“For the purr to exist in different cat species over time, geographical isolation etc. there would likely have to be something very important (survival mechanism) about the purr. There also would have to be a very good reason for energy expenditure (in this case creation of the purr), when one is physically stressed or ill. The vibration of the cat’s diaphragm, which with the larynx, creates the purr, requires energy. If an animal is injured they would not use this energy unless it was beneficial to their survival.” (2)
So does this mean that cats purr to somehow help them survive? Maybe. Elizabeth goes on to explain that several types of healing can occur with the frequency of a cat’s purr such as:
- The dominant and fundamental frequency for three species of cats’ purrs is exactly 25 Hz, or 50 Hz the best frequencies for bone growth and fracture healing.
- The harmonics of three cat species fall exactly on or within 2 points of 120 Hz which has been found to repair tendons. One species within 3 Hz and one within 7 Hz.
- Eighteen to thirty-five Hz is used in therapeutic biochemical stimulation for joint mobility. Considering the small size of many of these cats, especially the domestic cats, it is interesting to note that that all of the individual cats, have dominant frequencies within this range. In fact, some of the cats, have 2-3 harmonics in this range.
- The frequencies for therapeutic pain relief are from 50-150 Hz. All of the individual cats have al least 5 sets of strong harmonics in this range.
- Therapeutic frequencies for the generation of muscle strength lie between 2-100 Hz. All of the individual cats have al least 4 sets of strong harmonics in this range.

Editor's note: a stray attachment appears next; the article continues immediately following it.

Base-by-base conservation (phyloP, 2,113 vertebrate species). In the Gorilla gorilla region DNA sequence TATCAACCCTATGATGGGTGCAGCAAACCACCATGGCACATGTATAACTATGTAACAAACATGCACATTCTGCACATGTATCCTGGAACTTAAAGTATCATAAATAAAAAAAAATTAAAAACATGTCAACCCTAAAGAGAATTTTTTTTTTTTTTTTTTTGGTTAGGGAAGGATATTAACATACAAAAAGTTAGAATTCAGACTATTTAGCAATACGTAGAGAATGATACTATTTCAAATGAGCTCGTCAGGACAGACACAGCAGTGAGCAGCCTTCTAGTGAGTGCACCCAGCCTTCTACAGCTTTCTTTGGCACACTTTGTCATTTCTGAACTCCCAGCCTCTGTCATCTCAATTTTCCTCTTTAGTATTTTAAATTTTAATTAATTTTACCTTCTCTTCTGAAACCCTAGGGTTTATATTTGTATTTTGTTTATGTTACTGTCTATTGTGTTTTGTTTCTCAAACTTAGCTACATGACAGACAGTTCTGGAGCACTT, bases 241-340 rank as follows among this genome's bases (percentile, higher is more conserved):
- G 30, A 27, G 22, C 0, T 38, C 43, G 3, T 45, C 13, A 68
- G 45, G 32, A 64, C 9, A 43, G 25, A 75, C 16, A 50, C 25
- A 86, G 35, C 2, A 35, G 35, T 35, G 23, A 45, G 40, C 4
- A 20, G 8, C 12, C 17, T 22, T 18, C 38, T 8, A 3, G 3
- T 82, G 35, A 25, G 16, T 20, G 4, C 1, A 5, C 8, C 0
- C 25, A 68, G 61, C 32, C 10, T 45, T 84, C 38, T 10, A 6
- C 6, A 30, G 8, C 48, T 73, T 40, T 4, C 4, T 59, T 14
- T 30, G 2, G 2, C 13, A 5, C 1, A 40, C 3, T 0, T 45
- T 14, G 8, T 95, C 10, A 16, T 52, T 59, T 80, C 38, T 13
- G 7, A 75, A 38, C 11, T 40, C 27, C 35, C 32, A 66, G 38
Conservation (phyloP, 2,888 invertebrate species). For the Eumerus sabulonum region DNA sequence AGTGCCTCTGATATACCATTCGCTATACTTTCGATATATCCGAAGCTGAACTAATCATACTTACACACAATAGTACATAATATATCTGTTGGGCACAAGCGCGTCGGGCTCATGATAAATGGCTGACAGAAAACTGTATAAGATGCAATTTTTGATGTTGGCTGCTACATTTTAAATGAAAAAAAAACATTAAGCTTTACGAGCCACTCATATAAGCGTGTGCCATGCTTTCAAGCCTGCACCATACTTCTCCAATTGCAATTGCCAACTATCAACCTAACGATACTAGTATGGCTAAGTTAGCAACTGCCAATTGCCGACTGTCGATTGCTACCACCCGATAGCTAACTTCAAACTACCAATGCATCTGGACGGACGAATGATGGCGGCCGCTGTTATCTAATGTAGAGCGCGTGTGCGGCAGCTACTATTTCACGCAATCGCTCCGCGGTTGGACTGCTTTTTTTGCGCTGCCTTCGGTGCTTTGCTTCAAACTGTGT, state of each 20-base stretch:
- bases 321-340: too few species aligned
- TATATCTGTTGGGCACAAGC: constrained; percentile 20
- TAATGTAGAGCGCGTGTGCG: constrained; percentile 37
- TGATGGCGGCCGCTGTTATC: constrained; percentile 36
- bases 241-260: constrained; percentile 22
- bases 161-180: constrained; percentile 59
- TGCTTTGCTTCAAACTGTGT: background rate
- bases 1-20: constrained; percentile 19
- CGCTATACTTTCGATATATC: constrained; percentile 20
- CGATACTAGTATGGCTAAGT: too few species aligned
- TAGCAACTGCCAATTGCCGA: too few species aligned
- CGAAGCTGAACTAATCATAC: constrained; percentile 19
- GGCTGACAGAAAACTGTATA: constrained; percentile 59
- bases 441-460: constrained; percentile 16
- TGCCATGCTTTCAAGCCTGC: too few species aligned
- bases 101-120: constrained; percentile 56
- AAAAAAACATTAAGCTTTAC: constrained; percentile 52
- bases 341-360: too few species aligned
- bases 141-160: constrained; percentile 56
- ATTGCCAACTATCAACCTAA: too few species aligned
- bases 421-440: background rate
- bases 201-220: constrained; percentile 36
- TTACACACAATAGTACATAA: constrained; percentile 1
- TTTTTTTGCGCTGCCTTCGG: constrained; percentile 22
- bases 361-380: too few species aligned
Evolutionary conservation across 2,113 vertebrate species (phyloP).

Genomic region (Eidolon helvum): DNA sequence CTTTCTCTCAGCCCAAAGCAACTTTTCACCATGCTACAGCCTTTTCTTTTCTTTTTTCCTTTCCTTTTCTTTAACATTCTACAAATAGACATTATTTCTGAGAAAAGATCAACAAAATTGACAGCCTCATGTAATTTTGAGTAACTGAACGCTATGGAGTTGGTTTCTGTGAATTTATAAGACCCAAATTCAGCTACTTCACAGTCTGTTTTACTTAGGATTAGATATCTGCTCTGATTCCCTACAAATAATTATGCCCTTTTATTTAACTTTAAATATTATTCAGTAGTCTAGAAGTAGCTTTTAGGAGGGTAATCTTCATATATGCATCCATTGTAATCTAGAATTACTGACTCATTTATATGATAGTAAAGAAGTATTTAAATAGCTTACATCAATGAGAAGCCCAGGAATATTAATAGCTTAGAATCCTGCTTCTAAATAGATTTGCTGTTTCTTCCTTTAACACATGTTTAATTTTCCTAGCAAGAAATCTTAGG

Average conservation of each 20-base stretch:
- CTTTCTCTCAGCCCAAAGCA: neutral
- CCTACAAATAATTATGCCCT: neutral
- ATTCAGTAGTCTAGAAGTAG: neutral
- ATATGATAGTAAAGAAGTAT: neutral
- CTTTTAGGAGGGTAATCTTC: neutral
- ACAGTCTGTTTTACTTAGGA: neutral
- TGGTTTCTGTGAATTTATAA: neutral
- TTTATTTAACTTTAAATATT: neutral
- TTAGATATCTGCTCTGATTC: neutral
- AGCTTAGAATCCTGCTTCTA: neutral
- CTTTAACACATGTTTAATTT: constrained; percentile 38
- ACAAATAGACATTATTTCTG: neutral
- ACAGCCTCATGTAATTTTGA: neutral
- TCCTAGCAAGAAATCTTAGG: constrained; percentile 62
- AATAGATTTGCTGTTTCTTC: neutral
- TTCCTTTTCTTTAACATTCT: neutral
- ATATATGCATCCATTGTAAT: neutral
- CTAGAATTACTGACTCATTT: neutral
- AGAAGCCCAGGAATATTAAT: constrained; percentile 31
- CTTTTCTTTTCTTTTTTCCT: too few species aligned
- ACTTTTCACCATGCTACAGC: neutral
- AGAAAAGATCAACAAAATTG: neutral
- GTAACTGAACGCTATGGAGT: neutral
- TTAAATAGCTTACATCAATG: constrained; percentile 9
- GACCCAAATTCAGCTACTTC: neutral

It’s all to do with frequency – the frequency of a cat’s purr has proven to be therapeutic for many illnesses, and can even heal broken bones! Elizabeth then summarises these findings by stating, “It is suggested that purring be stimulated as much as possible when cats are ill or under duress. If purring is a healing mechanism, it may just help them to recover faster, and perhaps could even save their life.” So in addition to healing the people around them, cats are actually able to heal themselves, too. They say cats have nine lives, and maybe this is why!
The healing power of cats has been so widely researched, and their powers have been linked to a multitude of things. In fact, the more I looked into it, there doesn’t seem to be anything cats can’t do! Look at these other interesting facts:
- Cats may reduce the risk of a heart attack by 40% (3)
- In the days of Atlantis, the healers used crystals in their work, and when not permitted to use crystals, the healers would carry a cat with them as it performed the same function as the crystal. (4)
- Acquisition of cats as domestic pets may represent a novel strategy for reducing the risk of cardiovascular disease in high-risk cases. (5)
- Lowering stress – petting a purring cat calms down your nerves. (6)
- A recent study performed by psychologist Karen Allen at the University of New York at Buffalo found that cat owners have reduced blood pressure. (7)
So there you have it, it turns out that cats truly are superheroes! Apart from their incredible healing powers, they each have their own special personalities just like we do. Unfortunately, even with all these special powers, there are still so many unwanted cats that are in need of a loving home. Let’s work together to change those statistics! And don’t forget, adopt don’t shop!
- The Committee for Skeptical Inquiry. “Black Cats.“
- Animal Voice. “Cat Purr.“
- Natural Cat Care. “Do Cats Have Healing Powers? Research Says Yes.“
- Inner Self. “Cats and You.“
- Petful. “How Cats Heal Us.“
- Collective Evolution. “History of Cats- How They Can Assist Us.“
- The Nest. “Cats Lowering Blood Pressure in Humans.“